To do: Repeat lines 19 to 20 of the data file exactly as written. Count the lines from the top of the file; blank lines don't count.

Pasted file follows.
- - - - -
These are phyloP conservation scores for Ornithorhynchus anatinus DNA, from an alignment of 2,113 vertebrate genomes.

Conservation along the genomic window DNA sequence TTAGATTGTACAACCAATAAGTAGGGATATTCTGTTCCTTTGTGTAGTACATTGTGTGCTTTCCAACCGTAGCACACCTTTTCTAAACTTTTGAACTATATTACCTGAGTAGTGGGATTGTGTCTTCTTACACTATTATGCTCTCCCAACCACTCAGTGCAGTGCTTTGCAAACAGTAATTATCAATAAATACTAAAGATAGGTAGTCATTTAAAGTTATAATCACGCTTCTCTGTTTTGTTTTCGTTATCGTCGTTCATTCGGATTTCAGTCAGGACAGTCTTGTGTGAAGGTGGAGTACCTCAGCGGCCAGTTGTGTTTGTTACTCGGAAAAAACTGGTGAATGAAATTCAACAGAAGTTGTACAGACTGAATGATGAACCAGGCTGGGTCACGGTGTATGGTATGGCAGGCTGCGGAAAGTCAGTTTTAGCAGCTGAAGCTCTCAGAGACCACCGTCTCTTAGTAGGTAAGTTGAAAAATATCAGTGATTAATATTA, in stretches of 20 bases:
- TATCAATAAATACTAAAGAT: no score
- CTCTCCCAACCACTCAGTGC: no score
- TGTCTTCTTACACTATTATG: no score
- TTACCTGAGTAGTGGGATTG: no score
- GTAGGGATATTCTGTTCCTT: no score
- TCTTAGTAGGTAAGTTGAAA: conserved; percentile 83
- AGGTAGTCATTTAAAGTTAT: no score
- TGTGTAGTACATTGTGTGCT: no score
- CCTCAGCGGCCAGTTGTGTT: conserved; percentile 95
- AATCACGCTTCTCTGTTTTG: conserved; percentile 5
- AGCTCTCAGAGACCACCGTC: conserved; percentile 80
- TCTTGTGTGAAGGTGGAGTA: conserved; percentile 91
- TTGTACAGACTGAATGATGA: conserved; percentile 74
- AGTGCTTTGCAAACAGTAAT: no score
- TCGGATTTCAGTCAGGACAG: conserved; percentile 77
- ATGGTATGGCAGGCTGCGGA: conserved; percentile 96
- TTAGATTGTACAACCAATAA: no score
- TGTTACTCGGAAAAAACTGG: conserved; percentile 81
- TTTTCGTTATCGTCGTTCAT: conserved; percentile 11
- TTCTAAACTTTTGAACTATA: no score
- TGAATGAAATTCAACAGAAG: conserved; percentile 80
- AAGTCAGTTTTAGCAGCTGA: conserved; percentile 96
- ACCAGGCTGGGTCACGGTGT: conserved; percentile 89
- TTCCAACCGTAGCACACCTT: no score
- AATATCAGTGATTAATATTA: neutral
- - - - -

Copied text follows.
- TTAGATTGTACAACCAATAA: no score
- TGTTACTCGGAAAAAACTGG: conserved; percentile 81